Monday, April 10, 2006

Band Trip



I just got back from chaperoning a five-day band trip to Florida with over 100 members of the school’s band, orchestra, chorus, and flag squad. We took three buses and stayed three nights at the All-Star Music Resort in Disneyworld. The competitions were part of the Festival Disney program Disney runs for music programs from across the country.

I’ve talked about the travails of being a band parent before. As I see it, a chaperone’s duties are to make sure nobody gets lost, drunk, or pregnant. That makes it sound a lot simpler than it is. Mostly it involves a lot of roll-calling. Fortunately, my wife, who was also a chaperone, is a professional teacher and has either had many of these kids as students or knows them from two years of band-parenting. That made roll call pretty easy. I put myself in charge of keeping the DVD player on the bus running until everyone had fallen asleep.

The bus ride to Orlando was billed as being sixteen hours. Having done that trip many times, I knew that time could only be met by fraternity boys with lead feet and strong bladders. Still, we made good time and it wasn’t our bus that had the AC conk out on the Georgia-Florida border. On the way back our bus threw a belt just north of Richmond and we had to crowd everybody on the remaining buses for the final leg. Still, the trip had to be considered a success.

The key to keeping teenagers out of trouble is to keep them busy. In addition to two full days of competitions, they spent evenings at EPCOT, Downtown Disney, and the Disney-MGM theme park. The final day was 8 hours of the Magic Kingdom before rolling them hot, sweaty, and tired back on the bus for the overnight ride home.

During the trip, wake-up was at 7 am and lights out was usually between 11 and midnight. Rotating shifts of parents wandered the halls at night to keep the partying down to dull roar and inside their individual rooms. We found out too late that some of rooms had interconnecting doors that kept the inter-room traffic going.

The hardest part is corralling the hormonally charged instincts of kids that age. On our bus we had two couples that need the firehoses turned on them a couple of times. Keeping boys and girls in TrueTeenLove® apart with anything less that a crowbar can be tough. Tricks of the trade include rooming guys and girls on separate floors, enforcing open door policies during freetime (which is kept to a minimum), and making sure all groups consist of three or more.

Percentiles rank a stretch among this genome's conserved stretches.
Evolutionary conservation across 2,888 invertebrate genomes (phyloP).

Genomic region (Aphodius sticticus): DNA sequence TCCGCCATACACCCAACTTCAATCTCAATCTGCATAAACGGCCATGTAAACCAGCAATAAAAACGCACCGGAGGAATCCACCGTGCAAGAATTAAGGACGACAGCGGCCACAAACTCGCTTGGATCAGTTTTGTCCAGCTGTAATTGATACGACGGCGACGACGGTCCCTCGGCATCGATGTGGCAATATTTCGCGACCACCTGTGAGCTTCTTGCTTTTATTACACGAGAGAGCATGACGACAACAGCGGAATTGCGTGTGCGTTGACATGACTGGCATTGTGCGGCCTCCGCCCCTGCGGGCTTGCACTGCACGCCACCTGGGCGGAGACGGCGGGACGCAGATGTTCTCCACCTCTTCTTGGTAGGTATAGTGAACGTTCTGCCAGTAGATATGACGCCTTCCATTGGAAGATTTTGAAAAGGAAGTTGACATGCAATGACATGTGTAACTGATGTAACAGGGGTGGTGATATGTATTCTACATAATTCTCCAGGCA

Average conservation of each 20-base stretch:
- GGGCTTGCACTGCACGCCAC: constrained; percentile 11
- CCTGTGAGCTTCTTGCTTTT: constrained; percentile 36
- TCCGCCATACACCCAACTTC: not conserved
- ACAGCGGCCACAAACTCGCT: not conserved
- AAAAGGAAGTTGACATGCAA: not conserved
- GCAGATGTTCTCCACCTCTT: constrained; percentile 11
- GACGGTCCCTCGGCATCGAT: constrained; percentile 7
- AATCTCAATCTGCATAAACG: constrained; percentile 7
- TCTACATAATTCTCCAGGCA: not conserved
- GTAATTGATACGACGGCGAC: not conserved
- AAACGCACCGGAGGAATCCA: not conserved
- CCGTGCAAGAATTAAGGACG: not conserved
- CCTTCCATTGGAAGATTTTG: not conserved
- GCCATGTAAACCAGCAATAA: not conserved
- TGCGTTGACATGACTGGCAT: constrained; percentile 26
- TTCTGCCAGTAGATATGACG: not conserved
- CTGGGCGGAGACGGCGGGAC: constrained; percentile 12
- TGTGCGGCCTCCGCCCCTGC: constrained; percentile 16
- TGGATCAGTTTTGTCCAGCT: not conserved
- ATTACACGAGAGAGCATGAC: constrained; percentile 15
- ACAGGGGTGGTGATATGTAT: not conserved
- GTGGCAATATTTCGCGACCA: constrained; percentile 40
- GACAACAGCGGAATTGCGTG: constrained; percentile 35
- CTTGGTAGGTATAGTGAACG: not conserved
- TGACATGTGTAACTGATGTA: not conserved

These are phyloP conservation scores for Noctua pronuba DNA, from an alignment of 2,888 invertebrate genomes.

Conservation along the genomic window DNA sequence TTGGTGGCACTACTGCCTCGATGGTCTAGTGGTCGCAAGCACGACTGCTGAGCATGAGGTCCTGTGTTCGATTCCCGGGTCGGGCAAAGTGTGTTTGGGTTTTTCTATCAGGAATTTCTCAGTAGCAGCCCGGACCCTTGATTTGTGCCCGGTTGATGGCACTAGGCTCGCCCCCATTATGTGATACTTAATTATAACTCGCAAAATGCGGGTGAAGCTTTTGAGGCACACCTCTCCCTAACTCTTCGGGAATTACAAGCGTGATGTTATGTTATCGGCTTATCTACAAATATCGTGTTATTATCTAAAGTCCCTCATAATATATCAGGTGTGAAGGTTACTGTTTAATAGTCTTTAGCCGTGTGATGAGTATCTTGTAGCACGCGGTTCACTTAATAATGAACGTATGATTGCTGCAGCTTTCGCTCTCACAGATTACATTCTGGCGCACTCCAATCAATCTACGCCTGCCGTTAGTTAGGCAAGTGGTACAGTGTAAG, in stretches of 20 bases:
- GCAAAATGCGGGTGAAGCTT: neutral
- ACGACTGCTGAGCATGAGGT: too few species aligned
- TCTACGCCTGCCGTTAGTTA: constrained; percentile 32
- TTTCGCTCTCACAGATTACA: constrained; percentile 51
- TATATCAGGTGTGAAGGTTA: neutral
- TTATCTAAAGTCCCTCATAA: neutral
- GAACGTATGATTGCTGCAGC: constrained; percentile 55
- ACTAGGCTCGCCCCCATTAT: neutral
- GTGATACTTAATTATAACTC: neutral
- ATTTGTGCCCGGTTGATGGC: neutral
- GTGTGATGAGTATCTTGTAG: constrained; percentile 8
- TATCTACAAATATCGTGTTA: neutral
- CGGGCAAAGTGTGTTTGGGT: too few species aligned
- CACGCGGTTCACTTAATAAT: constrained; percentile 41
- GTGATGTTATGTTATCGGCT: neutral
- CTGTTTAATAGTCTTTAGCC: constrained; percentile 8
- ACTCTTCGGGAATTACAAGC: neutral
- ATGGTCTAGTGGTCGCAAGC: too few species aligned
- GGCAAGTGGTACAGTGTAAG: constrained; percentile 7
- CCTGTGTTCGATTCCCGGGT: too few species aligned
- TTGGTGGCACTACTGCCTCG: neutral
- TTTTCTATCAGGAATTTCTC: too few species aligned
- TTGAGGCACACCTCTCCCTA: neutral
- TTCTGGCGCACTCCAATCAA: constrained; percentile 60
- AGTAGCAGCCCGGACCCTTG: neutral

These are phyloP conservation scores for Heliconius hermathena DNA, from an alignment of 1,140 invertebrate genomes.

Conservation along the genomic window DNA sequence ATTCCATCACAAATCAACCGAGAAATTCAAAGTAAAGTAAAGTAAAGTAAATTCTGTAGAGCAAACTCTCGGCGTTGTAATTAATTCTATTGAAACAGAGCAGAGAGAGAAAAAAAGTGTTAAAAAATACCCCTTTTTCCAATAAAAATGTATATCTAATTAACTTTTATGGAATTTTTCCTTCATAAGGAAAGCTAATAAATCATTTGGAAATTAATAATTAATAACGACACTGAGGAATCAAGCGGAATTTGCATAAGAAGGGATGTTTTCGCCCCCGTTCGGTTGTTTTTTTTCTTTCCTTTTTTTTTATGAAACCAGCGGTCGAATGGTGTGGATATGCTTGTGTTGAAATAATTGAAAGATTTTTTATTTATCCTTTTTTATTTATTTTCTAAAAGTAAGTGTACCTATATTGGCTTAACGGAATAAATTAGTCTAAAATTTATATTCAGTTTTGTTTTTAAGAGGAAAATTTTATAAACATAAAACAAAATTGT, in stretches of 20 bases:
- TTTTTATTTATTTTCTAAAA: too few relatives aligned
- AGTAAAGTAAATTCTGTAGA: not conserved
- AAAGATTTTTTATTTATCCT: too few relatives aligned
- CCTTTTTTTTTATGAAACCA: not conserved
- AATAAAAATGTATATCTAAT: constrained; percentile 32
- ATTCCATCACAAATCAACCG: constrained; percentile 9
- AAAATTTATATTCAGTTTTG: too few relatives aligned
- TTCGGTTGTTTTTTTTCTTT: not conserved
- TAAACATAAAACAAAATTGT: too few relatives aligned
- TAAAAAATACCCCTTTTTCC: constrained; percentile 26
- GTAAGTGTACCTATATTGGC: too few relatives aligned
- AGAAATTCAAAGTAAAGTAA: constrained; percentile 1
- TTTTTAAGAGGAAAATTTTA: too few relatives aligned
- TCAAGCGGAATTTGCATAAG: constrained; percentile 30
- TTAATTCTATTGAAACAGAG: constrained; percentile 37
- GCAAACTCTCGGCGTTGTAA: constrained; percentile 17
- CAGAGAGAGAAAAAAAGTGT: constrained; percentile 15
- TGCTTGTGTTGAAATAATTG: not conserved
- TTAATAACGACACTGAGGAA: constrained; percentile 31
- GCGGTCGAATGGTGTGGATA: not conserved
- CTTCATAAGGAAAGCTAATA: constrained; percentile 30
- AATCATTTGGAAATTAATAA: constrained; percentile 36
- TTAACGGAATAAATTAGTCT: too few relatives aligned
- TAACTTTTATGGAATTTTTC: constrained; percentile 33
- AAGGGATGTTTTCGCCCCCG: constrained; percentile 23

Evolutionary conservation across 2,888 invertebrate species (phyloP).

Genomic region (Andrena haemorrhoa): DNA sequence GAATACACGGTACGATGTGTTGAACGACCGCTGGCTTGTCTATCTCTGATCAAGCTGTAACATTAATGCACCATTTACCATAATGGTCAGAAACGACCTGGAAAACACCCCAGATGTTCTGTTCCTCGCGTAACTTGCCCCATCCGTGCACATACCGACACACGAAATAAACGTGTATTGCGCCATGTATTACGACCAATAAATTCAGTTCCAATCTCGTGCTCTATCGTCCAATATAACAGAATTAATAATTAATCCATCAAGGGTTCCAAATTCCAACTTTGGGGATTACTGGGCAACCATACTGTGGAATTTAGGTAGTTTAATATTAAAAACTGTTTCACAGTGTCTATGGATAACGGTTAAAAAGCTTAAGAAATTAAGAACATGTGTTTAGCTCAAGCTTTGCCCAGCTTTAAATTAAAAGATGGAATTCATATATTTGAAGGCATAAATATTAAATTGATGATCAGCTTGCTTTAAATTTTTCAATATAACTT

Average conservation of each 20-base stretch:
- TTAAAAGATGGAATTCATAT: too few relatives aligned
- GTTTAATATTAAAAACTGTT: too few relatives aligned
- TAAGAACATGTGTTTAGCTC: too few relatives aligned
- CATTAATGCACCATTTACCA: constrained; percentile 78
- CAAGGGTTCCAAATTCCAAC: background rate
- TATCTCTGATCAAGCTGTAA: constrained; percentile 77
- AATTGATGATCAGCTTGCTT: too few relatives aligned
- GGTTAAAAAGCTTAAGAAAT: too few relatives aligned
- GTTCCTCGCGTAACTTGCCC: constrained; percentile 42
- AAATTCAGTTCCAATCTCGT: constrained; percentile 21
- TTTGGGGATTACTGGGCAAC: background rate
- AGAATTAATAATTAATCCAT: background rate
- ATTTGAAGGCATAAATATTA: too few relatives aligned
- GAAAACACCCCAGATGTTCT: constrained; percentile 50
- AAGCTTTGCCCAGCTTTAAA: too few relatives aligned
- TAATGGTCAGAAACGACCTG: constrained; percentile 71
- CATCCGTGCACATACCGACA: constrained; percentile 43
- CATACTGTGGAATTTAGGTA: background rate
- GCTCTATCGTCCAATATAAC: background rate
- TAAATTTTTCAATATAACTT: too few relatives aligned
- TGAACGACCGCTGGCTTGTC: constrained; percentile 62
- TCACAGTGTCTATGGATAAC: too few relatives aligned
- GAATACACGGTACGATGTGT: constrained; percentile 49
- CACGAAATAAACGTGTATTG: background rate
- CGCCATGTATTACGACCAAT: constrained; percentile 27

The same sex couples provide a greater challenge. The irony is that the level of physical contact that draws concern -- hand-holding, hair-stroking, deep, longing looks and the like -- is what we usually hope to keep the straight couples down to. One female couple in a long-term relationship did manage to pull off a room-swap on an unsuspecting room chaperone and spent at least one night together. At least that won’t result in a shot-gun wedding a few months from now like band trips back in my day tended to.

Overall, the kids I was in charge of were extremely well behaved. It makes me wonder if I’m a better chaperone than the clueless administrator’s we were constantly conning back in my Model United Nations days or if I am now the dupe. But they all made it home alive and sober, so I think I did my job.

16 comments:

Josh said...

... and making sure all groups consist of three or more.

Hubba hubba!

jf

trusty getto said...

Ditto what Josh said ;) Tee, hee.

Sounds like quite the trip. So what is the best instrument to introduce to my girlies to ensure future spots on future band trips, then?

used*to*be*me* said...

Bravo on arriving save and sober!

And I wanna know the same as TG for my girls?

yellojkt said...

Clarinet is kind of the stereotypical girl marching band instrument. I made my kid take up sax because that's the only band instrument you can play rock with.

The percussionists usually know how to party. I don't know whether that is good or bad.

Impetua said...

I dunno, my sig. o. was a french horn player in the band way back in the day. She could party pretty hearty too...

French horn is one of those instruments they have a hard time finding kids to play, everybody wants trumpet, flute, violin and clarinet, so I'd suggest an instrument off the beaten path, especially if they have any musical talent whatsoever. It could mean a scholarship if they take to it well enough...